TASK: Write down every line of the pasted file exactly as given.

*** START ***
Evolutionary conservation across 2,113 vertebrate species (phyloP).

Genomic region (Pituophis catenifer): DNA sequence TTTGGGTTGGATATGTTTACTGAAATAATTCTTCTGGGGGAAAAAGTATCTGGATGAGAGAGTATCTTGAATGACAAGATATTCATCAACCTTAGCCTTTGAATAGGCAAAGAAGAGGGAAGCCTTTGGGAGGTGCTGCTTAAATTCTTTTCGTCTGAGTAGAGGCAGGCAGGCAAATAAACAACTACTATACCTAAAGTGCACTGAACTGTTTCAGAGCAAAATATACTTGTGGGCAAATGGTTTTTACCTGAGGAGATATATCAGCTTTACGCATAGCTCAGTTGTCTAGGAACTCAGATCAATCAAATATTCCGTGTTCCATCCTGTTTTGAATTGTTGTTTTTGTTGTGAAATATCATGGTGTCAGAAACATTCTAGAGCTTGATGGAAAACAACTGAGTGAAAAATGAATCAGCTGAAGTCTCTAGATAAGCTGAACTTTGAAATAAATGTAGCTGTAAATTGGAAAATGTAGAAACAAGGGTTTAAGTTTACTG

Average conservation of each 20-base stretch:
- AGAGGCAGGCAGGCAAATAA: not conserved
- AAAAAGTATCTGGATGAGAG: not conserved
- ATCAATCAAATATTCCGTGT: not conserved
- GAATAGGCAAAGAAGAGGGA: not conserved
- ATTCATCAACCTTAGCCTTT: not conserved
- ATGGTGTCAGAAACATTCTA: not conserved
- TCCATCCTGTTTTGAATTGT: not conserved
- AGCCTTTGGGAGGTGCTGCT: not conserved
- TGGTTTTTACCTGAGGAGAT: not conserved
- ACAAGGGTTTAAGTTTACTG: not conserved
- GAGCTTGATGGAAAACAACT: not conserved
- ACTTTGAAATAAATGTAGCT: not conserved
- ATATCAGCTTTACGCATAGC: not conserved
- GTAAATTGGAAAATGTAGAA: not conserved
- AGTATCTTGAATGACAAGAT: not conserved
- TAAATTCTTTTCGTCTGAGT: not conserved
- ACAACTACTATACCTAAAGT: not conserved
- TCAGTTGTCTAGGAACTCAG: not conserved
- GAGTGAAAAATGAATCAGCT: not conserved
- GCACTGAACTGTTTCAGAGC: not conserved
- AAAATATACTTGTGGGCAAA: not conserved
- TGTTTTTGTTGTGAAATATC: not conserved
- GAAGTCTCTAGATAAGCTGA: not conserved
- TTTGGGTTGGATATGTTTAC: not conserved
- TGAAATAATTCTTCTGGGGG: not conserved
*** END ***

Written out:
Evolutionary conservation across 2,113 vertebrate species (phyloP).

Genomic region (Pituophis catenifer): DNA sequence TTTGGGTTGGATATGTTTACTGAAATAATTCTTCTGGGGGAAAAAGTATCTGGATGAGAGAGTATCTTGAATGACAAGATATTCATCAACCTTAGCCTTTGAATAGGCAAAGAAGAGGGAAGCCTTTGGGAGGTGCTGCTTAAATTCTTTTCGTCTGAGTAGAGGCAGGCAGGCAAATAAACAACTACTATACCTAAAGTGCACTGAACTGTTTCAGAGCAAAATATACTTGTGGGCAAATGGTTTTTACCTGAGGAGATATATCAGCTTTACGCATAGCTCAGTTGTCTAGGAACTCAGATCAATCAAATATTCCGTGTTCCATCCTGTTTTGAATTGTTGTTTTTGTTGTGAAATATCATGGTGTCAGAAACATTCTAGAGCTTGATGGAAAACAACTGAGTGAAAAATGAATCAGCTGAAGTCTCTAGATAAGCTGAACTTTGAAATAAATGTAGCTGTAAATTGGAAAATGTAGAAACAAGGGTTTAAGTTTACTG

Average conservation of each 20-base stretch:
- AGAGGCAGGCAGGCAAATAA: not conserved
- AAAAAGTATCTGGATGAGAG: not conserved
- ATCAATCAAATATTCCGTGT: not conserved
- GAATAGGCAAAGAAGAGGGA: not conserved
- ATTCATCAACCTTAGCCTTT: not conserved
- ATGGTGTCAGAAACATTCTA: not conserved
- TCCATCCTGTTTTGAATTGT: not conserved
- AGCCTTTGGGAGGTGCTGCT: not conserved
- TGGTTTTTACCTGAGGAGAT: not conserved
- ACAAGGGTTTAAGTTTACTG: not conserved
- GAGCTTGATGGAAAACAACT: not conserved
- ACTTTGAAATAAATGTAGCT: not conserved
- ATATCAGCTTTACGCATAGC: not conserved
- GTAAATTGGAAAATGTAGAA: not conserved
- AGTATCTTGAATGACAAGAT: not conserved
- TAAATTCTTTTCGTCTGAGT: not conserved
- ACAACTACTATACCTAAAGT: not conserved
- TCAGTTGTCTAGGAACTCAG: not conserved
- GAGTGAAAAATGAATCAGCT: not conserved
- GCACTGAACTGTTTCAGAGC: not conserved
- AAAATATACTTGTGGGCAAA: not conserved
- TGTTTTTGTTGTGAAATATC: not conserved
- GAAGTCTCTAGATAAGCTGA: not conserved
- TTTGGGTTGGATATGTTTAC: not conserved
- TGAAATAATTCTTCTGGGGG: not conserved